Often staff will not feel confident raising a bullying complaint, particularly if the alleged bully is a manager. But every employer needs to take grievances seriously; individuals should not suffer in silence and need to speak out where they think they are being bullied.

What is bullying?

What does someone mean when they say they are “being bullied”? In a nutshell, bullying involves some sort of unwelcome or unwarranted behaviour which has a detrimental effect on the recipient.   Acas says that bullying means, “unwanted behaviour that makes someone feel intimidated, degraded, humiliated or offended”.

Some examples of behaviour which might indicate bullying are:

  • exclusion from meetings or social events,
  • overbearing supervision,
  • deliberately undermining a competent worker by constant criticism,
  • spreading of malicious rumours about someone,
  • insulting someone,
  • unrelenting teasing or banter
  • other abuse/misuse of power.

Bullying can be hard to recognise because it is often not done obviously and may be perpetrated over a period of time, or simply a one-off incident. It may be carried out by one person or a group, be either face-to-face, by phone or through written or electronic communications (so called “cyber-bullying”).

What should I do if I think I am being bullied?

A quiet word with the perpetrator or your manager explaining the behaviour that is having a detrimental effect on you may be enough to deal with the matter informally.

However, if you feel uncomfortable doing this, or it has failed to resolve the issue, then the next step would be to use your employer’s grievance procedure and follow it’s instructions on how to make a complaint. Usually you will be required to put your grievance in writing and state the outcome you are looking for. Employers must respond to grievances in a timely manner.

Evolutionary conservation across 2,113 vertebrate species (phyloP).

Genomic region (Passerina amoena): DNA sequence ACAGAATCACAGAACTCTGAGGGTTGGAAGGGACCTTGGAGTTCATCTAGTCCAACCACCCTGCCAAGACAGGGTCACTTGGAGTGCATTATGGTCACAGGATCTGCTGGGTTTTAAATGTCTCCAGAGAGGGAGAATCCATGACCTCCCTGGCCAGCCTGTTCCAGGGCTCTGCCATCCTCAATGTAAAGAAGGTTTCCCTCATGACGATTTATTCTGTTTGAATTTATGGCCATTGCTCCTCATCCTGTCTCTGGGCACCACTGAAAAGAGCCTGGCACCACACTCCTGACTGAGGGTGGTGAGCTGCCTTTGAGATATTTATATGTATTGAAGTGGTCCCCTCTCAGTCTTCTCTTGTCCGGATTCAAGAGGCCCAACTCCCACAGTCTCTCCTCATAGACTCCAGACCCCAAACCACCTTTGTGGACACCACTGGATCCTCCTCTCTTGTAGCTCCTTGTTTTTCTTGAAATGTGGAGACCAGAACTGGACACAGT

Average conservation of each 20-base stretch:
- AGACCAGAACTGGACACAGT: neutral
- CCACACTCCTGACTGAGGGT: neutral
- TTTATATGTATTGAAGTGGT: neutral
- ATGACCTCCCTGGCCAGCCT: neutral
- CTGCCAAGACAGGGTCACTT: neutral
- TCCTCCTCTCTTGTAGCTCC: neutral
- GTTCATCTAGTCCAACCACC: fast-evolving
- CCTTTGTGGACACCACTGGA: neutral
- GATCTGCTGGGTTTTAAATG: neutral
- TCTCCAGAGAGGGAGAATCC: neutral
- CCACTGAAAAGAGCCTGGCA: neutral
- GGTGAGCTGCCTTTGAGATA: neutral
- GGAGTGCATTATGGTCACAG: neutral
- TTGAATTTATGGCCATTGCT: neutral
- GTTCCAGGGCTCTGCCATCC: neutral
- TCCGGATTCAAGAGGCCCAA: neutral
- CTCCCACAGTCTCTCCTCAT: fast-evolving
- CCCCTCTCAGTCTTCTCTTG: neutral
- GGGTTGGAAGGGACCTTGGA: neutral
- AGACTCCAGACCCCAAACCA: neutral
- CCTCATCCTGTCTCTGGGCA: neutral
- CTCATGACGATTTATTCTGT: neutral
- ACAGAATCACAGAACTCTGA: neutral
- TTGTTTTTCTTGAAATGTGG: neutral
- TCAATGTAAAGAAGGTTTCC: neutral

All employers need to have a grievance procedure for staff to use and it is normally found in the staff handbook. If you can’t find it ask your HR or other manager.

Also check to see if your employer has a bullying policy, some larger employers may deal with bullying allegations under a separate stand-alone policy so make sure you use it if it is available.

Can I bring a claim in the employment tribunal?

You cannot get redress from an employment tribunal or Court simply for “bullying”, the law does not recognise such a claim.

However, a claim for harassment under the Equality Act 2010 might be possible where the unwanted conduct is related to age, disability, gender reassignment, race, religion or belief, sex or sexual orientation.

If your employer fails to take action to investigate your bullying grievance and the problem continues then it may be possible to resign and bring a claim of constructive unfair dismissal. However, this is an extreme course of action and you should take advice before doing so.

Further reading

Acas has published guidance on bullying at work for employees.

How can we help you?

Speak to one of our employment law specialists today if you are an individual who thinks they may have a bullying complaint.

 

 

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Updates: For employers: Bullying and harassment | Grievances | For employees: Bullying and harassment | Grievances and raising your complaint |
Tagged with: bullying | Grievances |

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